New Trade Deal Reduces Insulin Costs
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Recently, the President announced a new trade deal to reduce insulin costs. The agreement is between health care plans and insulin manufacturers. And the result? Starting next year, those with Diabetes can enroll in Medicare plans with caps on insulin charges. Copays won’t be more than $35 each month. According to the White House, more than 3 million Americans on Medicare need to use insulin. For beneficiaries in need of insulin, uninterrupted access to the drug is crucial. Without regular use of insulin, more severe health issues can arise.
Current Medicare Coverage of Insulin
Supplies Part B Won’t Cover Include:
- Insulin pens
- Syringes and needles
- Alcohol prep swabs and gauze
Since Medicare won’t cover the items above, you’ll pay 100% of the costs. Of course, if you have a prescription drug plan, it may cover some of these supplies. The average monthly cost of insulin can ring in at hundreds of dollars each month.
Reduction in Insulin Copays
Beneficiaries with drug coverage paid an average of $675 for a year’s supply of insulin, and sometimes as high as $1,500. Now, participating plans will cap the cost at just $35 a month per type of insulin, and some plans may offer it free.
Seema Verma of CMS says that the insulin pricing cap may increase monthly premiums. The premium increases will be about $17 more a month. These plans will begin starting in January 2021 in all 50 states, D.C. and Puerto Rico. Beneficiaries will ultimately save about 66% of the cost of their insulin. Verma indicates that if the price capping on insulin works well, other things may be next. Meaning, the administration may move forward similarly to other medications.
What do these Changes Mean for 2021
So many beneficiaries may be able to take a breath of relief come 2021. The complications that can go with patients who don’t take their insulin can be severe. The fact is many Medicare beneficiaries live on fixed incomes. So many can’t afford hundreds of dollars a month on a life-changing medication. The announcement of slashing costs for patients can change lives for the better.
Four Executive Orders That Lower the Cost of Drugs
Our president has signed four executive orders that will help lower the cost of prescriptions and increase access to life-saving medications. The first order directs federal health centers to provide massive discounts to low-income Americans in need of insulin or epinephrine.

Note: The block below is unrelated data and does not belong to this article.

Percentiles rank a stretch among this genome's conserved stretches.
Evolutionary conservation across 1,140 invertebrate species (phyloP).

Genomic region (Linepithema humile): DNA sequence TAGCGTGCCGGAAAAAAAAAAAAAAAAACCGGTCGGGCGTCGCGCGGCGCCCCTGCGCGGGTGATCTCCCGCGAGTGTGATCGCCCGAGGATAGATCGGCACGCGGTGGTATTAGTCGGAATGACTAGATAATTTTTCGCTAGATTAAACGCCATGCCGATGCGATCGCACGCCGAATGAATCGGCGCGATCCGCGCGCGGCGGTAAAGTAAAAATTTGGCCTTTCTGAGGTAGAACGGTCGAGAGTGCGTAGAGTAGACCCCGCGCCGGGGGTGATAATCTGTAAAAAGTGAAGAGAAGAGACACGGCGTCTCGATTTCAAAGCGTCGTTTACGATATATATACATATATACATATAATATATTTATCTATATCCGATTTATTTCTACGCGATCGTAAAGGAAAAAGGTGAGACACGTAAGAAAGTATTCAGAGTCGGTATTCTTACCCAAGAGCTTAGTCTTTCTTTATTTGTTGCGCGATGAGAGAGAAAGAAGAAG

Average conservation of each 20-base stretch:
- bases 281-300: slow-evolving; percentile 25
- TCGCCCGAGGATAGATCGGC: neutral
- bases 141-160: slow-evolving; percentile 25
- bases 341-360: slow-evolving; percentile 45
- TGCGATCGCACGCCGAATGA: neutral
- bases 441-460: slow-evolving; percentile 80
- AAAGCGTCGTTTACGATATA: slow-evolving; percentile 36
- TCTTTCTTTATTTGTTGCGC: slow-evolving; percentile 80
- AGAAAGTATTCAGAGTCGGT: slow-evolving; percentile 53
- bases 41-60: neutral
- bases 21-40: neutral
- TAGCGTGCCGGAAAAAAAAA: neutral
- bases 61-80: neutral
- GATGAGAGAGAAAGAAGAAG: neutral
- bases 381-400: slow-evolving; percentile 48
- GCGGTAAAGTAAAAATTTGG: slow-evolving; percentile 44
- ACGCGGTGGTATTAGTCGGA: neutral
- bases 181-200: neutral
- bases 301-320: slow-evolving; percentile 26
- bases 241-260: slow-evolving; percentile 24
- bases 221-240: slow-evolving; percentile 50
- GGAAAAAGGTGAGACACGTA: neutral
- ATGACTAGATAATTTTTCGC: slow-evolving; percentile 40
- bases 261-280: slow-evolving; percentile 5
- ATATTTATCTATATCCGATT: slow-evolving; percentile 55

Next, the second-order allow the safe importation of medications from Canada and other foreign countries where the price for drugs is lower.
The third order prohibits manufacturers and Pharmacy Benefit Managers (PBM’s) from making discrete deals, ensuring patients get the best discounts at the pharmacy.
Finally, the fourth executive order states that America will pay the lowest price among advanced countries for Part B drugs, instead of the usual 80% more for the same drugs in other developed countries. These changes will restructure the way the market provides prescriptions, making them affordable and accessible for all Americans.
Potential Issues of the Executive Orders
First, federal health centers, found mostly in rural areas, already make insulin and epinephrine available to low-income beneficiaries or those with high copays or no health insurance. So, the impact of this order is minimal.
Third, by passing rebates to enrollees instead of PBM’s or health plans, it’s likely that Medicare premiums will grow higher, at least this is what the Congressional Budget Office suggests. While the rule mandates no increases in medicare premiums or total costs, that just means it’ll be more difficult to implement.
It’s hard to say that American buyers can access lower prices especially since Canada and the drug companies are eager to protect their market.
Finally, the full text of the “lowest price among advanced countries for Part B drugs” isn’t available yet. Further, Part B drugs only include cancer drugs and intravenous drugs administered by a doctor.
So, who is to say the impact these orders will have, perhaps our president can come up with something that will have a greater impact on the costs of health care and medications in the United States.
There will be some that benefit more than others, but that is the same with most things. Affordable Care Act wasn’t a great solution for everyone, but some people were able to gain insurance. These orders won’t benefit everyone, but they will help some. Hopefully, sometime soon, we can find a solution for everyone to have truly affordable healthcare.